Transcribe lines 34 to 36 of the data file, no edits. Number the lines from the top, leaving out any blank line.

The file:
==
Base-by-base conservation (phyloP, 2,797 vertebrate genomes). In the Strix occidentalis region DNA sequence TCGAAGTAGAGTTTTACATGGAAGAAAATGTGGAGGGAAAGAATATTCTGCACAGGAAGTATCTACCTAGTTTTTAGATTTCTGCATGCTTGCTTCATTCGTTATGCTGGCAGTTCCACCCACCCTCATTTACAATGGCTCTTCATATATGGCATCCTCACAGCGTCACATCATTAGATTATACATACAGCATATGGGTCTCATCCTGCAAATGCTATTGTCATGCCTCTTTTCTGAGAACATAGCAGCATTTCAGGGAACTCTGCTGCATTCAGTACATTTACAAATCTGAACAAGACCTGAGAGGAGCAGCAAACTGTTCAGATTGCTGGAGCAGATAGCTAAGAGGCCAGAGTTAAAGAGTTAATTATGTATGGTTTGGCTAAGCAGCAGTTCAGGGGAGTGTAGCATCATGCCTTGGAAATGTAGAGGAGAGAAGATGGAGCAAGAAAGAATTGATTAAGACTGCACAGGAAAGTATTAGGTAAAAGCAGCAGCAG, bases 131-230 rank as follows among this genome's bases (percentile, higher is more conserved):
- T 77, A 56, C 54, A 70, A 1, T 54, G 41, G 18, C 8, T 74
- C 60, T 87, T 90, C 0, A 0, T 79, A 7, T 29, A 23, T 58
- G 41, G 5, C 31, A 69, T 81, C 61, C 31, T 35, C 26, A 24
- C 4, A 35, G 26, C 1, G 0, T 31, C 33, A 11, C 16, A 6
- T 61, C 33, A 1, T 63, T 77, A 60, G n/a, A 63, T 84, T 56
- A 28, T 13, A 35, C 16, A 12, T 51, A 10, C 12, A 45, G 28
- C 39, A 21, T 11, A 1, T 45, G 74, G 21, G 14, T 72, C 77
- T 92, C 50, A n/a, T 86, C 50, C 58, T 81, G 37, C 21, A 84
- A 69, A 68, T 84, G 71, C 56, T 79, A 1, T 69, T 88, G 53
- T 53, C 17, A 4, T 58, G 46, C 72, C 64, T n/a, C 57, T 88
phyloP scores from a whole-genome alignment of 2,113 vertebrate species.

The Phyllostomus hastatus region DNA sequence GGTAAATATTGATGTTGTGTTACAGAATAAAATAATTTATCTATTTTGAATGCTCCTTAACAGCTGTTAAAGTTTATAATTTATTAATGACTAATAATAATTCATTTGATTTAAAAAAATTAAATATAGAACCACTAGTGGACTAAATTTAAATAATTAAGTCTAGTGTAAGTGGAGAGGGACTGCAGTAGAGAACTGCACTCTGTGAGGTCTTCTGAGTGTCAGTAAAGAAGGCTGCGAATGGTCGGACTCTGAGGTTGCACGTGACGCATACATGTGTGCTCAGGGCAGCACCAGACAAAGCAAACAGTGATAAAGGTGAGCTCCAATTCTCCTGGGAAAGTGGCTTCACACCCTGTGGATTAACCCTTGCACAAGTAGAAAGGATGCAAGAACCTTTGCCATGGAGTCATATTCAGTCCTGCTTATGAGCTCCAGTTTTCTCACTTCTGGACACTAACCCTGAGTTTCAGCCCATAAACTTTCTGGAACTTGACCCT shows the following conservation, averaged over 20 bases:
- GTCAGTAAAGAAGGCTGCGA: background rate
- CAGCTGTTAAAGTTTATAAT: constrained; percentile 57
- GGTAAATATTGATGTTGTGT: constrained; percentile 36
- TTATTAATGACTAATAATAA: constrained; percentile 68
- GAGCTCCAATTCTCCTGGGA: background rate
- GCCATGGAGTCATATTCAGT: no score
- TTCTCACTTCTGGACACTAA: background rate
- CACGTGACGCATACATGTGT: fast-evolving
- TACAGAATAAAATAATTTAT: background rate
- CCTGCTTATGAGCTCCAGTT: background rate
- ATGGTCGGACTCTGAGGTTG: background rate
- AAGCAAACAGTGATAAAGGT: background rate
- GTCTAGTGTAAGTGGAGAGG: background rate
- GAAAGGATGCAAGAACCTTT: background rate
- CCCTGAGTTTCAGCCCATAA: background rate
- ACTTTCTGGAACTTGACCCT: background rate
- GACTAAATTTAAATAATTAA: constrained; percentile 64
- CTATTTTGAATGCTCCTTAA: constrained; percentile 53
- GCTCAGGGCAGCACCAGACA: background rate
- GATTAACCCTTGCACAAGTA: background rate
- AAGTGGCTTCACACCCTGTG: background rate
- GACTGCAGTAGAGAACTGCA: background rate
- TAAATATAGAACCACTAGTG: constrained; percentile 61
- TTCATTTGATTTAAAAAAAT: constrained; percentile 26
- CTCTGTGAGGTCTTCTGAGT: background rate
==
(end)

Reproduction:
- AAGTGGCTTCACACCCTGTG: background rate
- GACTGCAGTAGAGAACTGCA: background rate
- TAAATATAGAACCACTAGTG: constrained; percentile 61